The only thing that agitates me more than the trolls on LinkedIn are direct sellers who send me random messages in the form of questions: “What skin care products do you use?”, “Do you need more energy?” or “Have you tried our weight loss product?” without knowing me or spending the time to build rapport with me. I’ve always been a bit harsh about direct sellers because many of them simply suck at selling and building their “legs” (or whatever they call it). Whatever training they’re receiving is inadequate. In my opinion, the direct selling industry needs an overhaul to be more relevant and more relationship focused. Whether you’re in direct selling or not, relationship-selling will always be important to some extent, even in transactional sales.
If you’re a woman especially, you have most likely experienced this sales approach from these sellers. And, you can probably smell the sell. The seller connects with you and then goes in for the kill with “Buy my stuff. It will change your life.” For me personally, my guard goes up immediately. I even hesitate to accept friend requests on Facebook, in particular, to avoid direct sellers. I’m ready with my objections before the pitch even happens. Anyone else like this???
Building trust is paramount, yet a challenge because so many sellers are so bad at this skill that buyers become suspicious of a new “friend’s” intentions.
Then one day, my hope was restored! Someone friend requested me on Facebook after seeing me present at a marketing conference. I always accept those friend requests from those I meet at events to continue to build my network and platform. Honestly though, I hesitated when I looked at her profile and saw she was a direct seller for SeneGence (LipSense), but hey, she saw me speak at an event and established “common ground” with me, so I decided to give her a chance to be my “friend”. Transparently, I still had my guard up, ready for the hard sell to happen. But it didn’t happen and I kind of felt bad for pre-judging her. Our chats were casual and rapport-building over a few days. She managed to disarm me, though not fully.
She eventually got to her indirect direct sell by asking me what kind of lipstick I use, giving me compliments about my lips (a way to my heart). My objections were ready and I shot them at her. She handled by pushback well. And then she said,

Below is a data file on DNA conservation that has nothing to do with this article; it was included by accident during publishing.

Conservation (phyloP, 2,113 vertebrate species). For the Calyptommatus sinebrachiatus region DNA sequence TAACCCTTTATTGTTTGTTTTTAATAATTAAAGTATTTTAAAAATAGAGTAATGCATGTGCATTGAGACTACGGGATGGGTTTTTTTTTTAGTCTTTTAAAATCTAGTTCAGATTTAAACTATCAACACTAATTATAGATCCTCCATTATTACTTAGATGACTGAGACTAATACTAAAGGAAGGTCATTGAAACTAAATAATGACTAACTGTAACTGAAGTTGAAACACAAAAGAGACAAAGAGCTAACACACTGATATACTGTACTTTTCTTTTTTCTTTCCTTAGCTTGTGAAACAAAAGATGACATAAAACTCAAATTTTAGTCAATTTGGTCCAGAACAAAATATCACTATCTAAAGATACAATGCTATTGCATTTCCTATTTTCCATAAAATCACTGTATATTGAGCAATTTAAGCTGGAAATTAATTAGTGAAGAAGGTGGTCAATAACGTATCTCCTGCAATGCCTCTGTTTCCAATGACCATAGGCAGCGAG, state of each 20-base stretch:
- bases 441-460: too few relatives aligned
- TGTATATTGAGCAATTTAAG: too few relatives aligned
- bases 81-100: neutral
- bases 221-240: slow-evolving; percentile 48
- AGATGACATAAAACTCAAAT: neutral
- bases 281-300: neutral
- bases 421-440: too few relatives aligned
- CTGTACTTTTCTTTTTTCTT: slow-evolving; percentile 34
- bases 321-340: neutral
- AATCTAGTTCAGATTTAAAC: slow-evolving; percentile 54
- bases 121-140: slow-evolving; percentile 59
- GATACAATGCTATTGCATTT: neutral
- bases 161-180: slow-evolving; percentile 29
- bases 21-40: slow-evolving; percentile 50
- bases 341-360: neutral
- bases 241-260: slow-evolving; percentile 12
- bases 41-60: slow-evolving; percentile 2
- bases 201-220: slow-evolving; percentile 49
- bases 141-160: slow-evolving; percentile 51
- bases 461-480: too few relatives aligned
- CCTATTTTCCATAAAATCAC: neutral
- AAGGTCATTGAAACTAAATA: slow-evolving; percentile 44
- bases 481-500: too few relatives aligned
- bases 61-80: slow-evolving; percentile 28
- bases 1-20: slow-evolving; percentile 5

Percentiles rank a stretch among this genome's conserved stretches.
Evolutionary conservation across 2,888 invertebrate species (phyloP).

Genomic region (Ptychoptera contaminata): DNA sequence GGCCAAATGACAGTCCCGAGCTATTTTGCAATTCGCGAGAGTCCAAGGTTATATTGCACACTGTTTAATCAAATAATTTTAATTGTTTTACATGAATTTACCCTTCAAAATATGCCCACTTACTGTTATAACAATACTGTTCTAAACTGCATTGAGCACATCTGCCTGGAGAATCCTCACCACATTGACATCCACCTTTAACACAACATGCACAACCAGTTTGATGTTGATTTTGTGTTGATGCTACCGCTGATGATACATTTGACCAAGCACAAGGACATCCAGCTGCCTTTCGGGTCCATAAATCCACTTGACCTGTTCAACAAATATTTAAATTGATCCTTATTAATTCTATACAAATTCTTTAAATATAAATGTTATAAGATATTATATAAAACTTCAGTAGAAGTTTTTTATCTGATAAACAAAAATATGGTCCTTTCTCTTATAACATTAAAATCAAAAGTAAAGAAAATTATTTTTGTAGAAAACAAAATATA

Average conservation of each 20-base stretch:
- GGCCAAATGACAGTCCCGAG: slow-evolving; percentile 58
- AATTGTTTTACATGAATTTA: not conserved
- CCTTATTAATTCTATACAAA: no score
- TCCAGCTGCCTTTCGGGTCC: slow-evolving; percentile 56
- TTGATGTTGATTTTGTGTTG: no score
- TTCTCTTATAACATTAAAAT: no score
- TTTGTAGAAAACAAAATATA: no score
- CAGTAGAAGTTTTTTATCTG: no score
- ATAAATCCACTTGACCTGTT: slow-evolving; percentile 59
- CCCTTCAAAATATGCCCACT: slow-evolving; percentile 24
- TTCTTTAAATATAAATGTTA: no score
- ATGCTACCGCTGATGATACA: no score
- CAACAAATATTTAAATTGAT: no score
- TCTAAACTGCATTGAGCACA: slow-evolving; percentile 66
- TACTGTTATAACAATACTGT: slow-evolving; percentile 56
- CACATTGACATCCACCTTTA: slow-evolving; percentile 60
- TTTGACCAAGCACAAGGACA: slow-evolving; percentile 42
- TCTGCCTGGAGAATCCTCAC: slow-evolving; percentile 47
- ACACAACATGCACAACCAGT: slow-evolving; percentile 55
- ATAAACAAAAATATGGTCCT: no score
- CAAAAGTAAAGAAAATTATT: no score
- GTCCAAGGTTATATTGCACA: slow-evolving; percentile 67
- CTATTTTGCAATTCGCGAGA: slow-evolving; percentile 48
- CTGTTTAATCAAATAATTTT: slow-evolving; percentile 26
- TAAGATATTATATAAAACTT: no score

“Would you be willing to try it if I sent you a free sample [of LipSense] and then give me a review of what you think, good and bad?”
Well, hell, I am not going to say “no” to free lipstick!!! She won me over in that moment because …
- She made it about me.
- She made me an offer I couldn’t refuse – to try out her product and make the decision on my own if the product made sense (no pun intended) to me.
- She believed in her product so much that she was willing to spend the time and money to mail me samples.
- She made me want to buy before even trying out the product.
My inner child emotions were triggered as I waited for my surprise to arrive in the mail. I couldn’t wait to try it and I fell in love with my new “toy” instantly. Of course I had to post selfies of me wearing my new favorite lipstick and tag her in the pictures. And now I’m about to place an order.
She let me decide on my own to become a buyer.
It’s not a new concept that people hate being sold to. More importantly for sellers to be mindful of is that buyers don’t NEED to be sold to. They can do their own research. They can ask for recommendations from others. They can test out products and services before making a buying decision. Taking a “test drive” is not strictly reserved for car dealers anymore.